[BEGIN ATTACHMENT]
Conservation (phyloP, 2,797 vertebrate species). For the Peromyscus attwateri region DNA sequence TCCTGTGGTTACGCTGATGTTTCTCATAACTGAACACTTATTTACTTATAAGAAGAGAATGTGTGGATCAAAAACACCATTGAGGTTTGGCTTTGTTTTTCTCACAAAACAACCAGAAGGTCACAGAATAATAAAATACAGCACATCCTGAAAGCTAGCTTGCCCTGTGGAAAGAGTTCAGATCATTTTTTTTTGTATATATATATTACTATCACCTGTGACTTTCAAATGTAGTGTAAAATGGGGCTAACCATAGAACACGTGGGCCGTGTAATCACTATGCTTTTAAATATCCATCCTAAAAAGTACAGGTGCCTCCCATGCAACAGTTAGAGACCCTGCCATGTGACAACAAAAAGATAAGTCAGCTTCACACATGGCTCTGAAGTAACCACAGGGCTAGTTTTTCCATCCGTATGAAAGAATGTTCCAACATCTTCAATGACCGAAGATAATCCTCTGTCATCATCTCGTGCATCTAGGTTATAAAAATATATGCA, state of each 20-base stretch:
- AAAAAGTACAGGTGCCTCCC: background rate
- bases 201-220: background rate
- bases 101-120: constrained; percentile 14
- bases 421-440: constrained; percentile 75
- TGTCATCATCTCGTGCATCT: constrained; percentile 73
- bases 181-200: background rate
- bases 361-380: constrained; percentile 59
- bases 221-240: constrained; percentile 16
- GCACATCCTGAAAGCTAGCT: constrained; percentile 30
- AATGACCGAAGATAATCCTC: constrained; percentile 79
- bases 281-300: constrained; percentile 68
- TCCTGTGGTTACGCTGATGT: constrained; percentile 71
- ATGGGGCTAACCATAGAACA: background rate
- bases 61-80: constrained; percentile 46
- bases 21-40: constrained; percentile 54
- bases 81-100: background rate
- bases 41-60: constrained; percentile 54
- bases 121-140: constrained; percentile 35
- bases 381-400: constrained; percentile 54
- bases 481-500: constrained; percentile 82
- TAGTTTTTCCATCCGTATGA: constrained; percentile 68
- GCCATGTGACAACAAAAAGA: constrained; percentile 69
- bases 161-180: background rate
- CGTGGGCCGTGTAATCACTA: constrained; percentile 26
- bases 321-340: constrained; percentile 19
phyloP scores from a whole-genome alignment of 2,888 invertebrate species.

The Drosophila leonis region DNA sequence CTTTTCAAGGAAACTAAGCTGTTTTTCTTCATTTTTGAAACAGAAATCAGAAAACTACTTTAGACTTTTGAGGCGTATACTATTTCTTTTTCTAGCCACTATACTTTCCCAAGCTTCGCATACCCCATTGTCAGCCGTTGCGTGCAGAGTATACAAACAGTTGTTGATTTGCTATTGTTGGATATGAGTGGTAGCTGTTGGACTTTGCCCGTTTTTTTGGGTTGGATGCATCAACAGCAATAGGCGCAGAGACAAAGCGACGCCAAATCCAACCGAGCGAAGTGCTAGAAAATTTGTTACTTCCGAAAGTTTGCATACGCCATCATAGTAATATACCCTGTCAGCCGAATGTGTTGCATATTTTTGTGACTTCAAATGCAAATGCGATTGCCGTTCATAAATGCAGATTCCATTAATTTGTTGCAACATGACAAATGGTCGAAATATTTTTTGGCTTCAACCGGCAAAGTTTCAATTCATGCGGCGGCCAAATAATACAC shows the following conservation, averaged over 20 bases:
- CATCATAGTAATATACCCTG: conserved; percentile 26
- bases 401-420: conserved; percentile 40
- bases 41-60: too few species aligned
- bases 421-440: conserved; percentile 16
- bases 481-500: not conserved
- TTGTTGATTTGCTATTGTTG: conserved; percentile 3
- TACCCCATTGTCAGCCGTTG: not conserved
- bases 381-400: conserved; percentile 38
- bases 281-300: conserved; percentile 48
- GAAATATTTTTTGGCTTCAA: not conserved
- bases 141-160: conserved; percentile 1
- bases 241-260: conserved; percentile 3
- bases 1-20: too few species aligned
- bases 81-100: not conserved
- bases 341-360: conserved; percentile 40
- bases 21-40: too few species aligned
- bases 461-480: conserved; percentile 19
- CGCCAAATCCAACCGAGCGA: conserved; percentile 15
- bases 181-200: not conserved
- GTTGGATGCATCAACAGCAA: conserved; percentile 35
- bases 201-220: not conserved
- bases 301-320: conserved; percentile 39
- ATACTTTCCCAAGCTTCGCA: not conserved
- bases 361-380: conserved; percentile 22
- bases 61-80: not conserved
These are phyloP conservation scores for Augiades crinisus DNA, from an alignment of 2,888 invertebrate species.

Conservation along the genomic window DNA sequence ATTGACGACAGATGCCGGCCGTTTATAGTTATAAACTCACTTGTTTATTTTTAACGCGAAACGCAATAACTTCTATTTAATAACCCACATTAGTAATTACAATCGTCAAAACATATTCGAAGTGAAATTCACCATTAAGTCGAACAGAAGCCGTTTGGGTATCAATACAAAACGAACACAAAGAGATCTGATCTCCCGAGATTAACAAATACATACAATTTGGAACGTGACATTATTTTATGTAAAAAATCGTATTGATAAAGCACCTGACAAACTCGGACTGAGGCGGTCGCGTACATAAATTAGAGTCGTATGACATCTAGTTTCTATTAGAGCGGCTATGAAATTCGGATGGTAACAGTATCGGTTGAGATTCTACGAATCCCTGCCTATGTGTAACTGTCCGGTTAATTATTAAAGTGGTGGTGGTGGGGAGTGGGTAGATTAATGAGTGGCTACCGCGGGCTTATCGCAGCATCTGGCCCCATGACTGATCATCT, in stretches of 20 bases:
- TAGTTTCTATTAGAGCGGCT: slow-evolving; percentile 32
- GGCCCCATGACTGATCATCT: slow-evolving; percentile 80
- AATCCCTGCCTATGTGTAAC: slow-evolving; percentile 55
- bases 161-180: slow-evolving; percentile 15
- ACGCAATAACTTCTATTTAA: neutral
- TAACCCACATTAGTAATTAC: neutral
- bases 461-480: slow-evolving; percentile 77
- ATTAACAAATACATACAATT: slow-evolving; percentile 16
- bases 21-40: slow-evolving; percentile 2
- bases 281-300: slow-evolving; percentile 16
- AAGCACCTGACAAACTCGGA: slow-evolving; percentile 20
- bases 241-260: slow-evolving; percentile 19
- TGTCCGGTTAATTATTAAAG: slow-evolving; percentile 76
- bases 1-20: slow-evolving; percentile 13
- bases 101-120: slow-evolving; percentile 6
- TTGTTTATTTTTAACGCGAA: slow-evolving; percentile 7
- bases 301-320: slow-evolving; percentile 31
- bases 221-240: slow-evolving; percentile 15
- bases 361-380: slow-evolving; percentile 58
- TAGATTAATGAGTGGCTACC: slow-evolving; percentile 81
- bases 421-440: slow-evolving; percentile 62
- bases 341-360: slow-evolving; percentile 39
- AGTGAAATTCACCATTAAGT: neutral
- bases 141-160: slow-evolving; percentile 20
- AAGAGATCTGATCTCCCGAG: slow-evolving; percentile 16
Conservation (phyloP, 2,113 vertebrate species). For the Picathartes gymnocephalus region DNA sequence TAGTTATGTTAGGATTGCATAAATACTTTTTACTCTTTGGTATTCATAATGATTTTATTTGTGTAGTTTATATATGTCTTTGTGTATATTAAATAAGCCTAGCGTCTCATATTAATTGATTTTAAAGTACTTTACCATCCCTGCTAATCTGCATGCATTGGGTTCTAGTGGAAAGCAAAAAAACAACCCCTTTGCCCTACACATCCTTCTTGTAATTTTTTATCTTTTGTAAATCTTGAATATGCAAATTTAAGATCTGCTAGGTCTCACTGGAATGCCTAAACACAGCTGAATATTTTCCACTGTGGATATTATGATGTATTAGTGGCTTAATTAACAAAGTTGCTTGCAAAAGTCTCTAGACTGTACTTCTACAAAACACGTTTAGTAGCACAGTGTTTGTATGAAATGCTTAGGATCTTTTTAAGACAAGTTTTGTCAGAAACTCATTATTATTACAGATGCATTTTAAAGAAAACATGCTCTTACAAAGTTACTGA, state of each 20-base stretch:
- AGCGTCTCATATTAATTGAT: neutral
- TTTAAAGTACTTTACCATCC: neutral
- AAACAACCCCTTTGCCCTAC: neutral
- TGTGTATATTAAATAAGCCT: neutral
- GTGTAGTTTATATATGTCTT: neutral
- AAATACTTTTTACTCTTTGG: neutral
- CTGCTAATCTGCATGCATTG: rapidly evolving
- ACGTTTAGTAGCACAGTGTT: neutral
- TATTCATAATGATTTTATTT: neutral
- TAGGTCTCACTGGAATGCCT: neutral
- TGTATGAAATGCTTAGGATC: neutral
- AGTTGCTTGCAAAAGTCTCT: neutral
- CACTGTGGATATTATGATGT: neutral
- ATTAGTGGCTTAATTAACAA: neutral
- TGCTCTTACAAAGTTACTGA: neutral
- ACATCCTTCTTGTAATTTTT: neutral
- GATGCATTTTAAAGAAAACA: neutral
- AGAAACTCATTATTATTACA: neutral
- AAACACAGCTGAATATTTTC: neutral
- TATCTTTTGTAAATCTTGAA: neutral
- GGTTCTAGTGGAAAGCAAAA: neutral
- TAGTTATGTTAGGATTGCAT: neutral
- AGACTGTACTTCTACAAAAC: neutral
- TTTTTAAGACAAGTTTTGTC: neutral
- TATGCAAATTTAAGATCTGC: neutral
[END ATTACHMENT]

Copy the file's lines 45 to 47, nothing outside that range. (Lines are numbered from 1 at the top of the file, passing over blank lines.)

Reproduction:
- bases 461-480: conserved; percentile 19
- CGCCAAATCCAACCGAGCGA: conserved; percentile 15
- bases 181-200: not conserved